Sundance ’23 Review Round-Up

I’m yet to get over the locational whiplash of covering Sundance, a festival equally as associated with the evolution of “indie” as a filmmaking catch-all as with blustering cold*, from the comfort of my home**. Thanks, COVID? I think? I wish you hadn’t killed all those people and broken Americans’ brains, though; then I could enjoy the privilege of watching movies curated by one of the world’s most renowned film festivals without the nagging guilt***.

But hey: I’m here, so I might as well have fun while we’re having fun, which I did, 15 times in total and 6 times in writing. I hope to write about at least a few of those 9 other times. We’ll get there eventually. In the meantime: The reviews.

  • For The Playlist: Laura Moss’ birth/rebirth got me off to a strong 2023 start, what one might call an “elevated” horror movie, because today, anytime a movie isn’t balls-to-the-wall with dead bodies and monsters, it must be poo-pooed with that most meaningless and grievous appellation. “Vibes,” like “elevated,” is a word that has long overstayed its welcome in film criticism’s vocabulary, and birth/rebirth‘s vibe-heavy structure is a good reminder why: It is most certainly a vibes movie, but I don’t want to say so because I might throw up.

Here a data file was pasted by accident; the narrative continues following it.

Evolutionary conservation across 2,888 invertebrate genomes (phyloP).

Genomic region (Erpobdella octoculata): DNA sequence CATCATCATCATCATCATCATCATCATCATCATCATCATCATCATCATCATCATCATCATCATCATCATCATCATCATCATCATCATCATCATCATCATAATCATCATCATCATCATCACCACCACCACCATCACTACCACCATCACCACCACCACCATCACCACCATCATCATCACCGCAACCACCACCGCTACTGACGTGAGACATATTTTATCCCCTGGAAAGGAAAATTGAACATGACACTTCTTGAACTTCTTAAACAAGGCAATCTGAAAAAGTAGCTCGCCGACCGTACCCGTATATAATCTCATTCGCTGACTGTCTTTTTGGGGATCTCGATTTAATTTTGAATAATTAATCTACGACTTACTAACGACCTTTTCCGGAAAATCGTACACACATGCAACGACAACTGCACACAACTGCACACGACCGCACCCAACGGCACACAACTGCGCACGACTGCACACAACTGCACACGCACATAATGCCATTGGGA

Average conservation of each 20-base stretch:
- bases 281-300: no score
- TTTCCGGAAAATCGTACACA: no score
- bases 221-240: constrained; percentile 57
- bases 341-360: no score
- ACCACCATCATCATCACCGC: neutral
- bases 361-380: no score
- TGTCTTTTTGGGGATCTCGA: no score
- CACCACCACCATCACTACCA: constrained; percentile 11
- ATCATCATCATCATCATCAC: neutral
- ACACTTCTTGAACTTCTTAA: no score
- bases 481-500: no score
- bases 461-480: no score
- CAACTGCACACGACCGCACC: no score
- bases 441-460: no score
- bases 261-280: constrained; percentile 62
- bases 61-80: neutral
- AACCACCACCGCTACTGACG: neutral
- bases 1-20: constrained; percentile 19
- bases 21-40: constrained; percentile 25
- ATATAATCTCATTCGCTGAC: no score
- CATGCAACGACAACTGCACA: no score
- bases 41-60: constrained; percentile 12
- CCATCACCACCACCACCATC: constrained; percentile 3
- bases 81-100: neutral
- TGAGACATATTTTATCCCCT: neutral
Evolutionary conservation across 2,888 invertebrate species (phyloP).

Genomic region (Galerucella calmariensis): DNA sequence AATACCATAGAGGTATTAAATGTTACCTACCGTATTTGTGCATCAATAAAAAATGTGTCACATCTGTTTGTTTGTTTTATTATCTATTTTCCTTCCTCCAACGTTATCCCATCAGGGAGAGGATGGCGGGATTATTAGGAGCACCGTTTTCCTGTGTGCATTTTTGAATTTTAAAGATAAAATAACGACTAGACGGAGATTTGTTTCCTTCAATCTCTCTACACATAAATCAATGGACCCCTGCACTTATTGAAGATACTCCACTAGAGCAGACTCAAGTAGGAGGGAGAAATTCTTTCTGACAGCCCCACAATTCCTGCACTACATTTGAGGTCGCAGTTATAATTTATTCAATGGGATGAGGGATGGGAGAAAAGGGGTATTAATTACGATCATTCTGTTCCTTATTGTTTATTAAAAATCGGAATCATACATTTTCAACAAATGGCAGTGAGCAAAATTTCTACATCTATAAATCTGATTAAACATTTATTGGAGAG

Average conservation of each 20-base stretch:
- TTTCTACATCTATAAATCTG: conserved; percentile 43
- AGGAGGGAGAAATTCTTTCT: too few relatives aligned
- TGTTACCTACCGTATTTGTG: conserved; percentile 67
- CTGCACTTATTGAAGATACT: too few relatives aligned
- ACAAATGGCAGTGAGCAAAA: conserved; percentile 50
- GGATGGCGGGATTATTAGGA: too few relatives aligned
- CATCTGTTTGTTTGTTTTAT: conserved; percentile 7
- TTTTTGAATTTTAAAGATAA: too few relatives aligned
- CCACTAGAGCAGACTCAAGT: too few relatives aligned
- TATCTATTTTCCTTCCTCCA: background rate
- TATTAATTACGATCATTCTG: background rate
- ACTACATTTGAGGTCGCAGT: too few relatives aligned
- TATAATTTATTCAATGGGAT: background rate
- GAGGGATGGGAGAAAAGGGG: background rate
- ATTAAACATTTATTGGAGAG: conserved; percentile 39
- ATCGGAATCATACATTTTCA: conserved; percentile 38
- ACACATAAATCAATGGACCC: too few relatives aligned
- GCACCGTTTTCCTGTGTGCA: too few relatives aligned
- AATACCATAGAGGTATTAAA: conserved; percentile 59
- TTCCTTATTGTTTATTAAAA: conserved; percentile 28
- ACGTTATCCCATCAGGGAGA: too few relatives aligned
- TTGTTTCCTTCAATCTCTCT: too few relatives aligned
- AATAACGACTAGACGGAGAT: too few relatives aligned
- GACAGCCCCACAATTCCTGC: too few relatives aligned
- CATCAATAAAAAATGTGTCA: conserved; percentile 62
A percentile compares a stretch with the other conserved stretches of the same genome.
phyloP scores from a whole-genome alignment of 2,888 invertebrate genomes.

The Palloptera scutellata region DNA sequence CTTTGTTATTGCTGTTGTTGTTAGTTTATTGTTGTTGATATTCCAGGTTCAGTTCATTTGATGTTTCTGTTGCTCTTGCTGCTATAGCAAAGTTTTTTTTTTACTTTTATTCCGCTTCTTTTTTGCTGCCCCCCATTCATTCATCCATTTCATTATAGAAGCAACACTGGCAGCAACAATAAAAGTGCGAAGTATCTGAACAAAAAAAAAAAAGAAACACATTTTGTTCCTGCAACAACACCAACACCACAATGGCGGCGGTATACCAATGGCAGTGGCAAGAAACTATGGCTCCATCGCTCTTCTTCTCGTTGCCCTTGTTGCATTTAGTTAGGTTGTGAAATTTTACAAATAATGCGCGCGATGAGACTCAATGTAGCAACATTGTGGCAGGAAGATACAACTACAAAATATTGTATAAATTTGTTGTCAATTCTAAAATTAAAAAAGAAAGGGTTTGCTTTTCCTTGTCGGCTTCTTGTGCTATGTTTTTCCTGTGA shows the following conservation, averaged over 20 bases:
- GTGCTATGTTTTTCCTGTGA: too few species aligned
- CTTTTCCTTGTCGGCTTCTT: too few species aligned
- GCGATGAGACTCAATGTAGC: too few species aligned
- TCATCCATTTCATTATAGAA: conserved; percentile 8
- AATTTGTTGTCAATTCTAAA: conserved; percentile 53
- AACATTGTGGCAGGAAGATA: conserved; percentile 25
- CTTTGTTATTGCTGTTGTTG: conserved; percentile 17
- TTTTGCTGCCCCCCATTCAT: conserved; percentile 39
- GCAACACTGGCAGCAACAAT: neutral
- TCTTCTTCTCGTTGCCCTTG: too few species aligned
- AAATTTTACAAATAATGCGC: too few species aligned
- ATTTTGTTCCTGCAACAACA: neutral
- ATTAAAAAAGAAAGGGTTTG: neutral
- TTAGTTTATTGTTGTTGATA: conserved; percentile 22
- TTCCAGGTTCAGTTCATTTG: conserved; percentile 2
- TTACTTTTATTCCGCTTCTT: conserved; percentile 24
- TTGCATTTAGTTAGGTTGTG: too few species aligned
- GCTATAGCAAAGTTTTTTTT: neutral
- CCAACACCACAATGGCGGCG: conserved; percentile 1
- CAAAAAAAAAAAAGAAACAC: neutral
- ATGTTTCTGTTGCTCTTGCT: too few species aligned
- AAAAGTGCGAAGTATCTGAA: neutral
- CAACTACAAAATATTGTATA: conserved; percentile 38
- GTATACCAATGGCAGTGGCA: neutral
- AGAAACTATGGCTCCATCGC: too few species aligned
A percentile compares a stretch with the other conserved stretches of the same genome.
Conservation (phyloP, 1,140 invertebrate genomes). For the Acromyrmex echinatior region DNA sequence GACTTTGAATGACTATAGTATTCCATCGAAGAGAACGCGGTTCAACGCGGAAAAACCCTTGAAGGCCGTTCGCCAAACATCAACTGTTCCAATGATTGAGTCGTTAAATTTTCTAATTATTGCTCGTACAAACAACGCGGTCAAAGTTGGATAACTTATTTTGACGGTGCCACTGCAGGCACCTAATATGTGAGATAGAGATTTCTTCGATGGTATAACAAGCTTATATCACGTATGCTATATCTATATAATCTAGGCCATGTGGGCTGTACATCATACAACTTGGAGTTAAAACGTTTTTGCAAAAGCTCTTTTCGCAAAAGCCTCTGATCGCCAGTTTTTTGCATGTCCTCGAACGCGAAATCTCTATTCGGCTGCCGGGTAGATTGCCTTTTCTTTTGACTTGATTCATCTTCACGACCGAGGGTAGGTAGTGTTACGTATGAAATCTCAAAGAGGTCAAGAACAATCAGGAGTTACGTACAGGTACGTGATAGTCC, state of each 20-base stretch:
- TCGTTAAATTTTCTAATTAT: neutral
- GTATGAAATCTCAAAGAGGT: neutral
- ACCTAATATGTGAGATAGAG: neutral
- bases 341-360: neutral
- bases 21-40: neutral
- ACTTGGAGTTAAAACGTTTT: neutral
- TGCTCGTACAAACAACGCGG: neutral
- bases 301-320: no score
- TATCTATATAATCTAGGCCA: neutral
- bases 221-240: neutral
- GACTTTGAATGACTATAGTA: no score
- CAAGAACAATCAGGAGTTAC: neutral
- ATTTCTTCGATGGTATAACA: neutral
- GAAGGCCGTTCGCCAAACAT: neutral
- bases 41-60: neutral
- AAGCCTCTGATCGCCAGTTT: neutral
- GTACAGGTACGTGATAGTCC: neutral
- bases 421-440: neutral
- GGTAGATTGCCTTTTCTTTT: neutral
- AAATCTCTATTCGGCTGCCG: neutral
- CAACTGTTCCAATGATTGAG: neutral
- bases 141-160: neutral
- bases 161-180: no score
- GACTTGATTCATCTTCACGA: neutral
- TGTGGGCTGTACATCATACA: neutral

• In My Mother’s Skin: Noted in my review is the constant reference to Pan’s Labyrinth made in my peers’ reviews, which, while fair and mostly in alignment with Kenneth Dagatan’s work, is too obvious. The emphasis on grotesque imagery and shocking gore puts this film in another area outside of the del Toro influence sphere, but all that said, they’d still make a nice double feature.
  • For Inverse: No movie I saw all fest long feels quite like Animalia*, both profoundly sad and devoutly elliptical. That’s exciting to me! Also, you win a lot of goodwill from me by starting off your movie with The Isley Brothers.
  • A recent rewatch of Scott Pilgrim vs. the World helped me further arrive at my fondness for Polite Society: Watching people who don’t meet the standard visual definition of “action star” do action star things is fun, and Polite Society does that thing very well while also being as charming as the dickens.
  • Talk to Me is Mostly Good, which still means it’s Sorta Bad, but I can’t help but admire that the RackaRacka guys reined in the violence of, say, Power Rangers vs Cookie Monster, merging “sadistic” with “cartoonish” with “batshit,” just so they could make a movie where the message is that TikTok challenges are fucking dumb.
  • Onyx the Fortuitous and the Talisman of Souls has a bunch of things in it that I get a kick out of – practical monster work, Chip ‘n Dale Rescue Rangers furry fantasies, Barbara Crampton, Olivia Taylor-Dudley slowly cementing herself as millennial Barbara Crampton – plus a bunch that I don’t. Mixed bag. I’d like to see Andrew Bowser make another monster movie, though.

*And, by consequence of that, actual colds
**Or, in some cases, my rental at the ski resort.
***Screw you, COVID. Fuck you.
****Divinity comes close, but mostly as they’re both elliptical genre movies.


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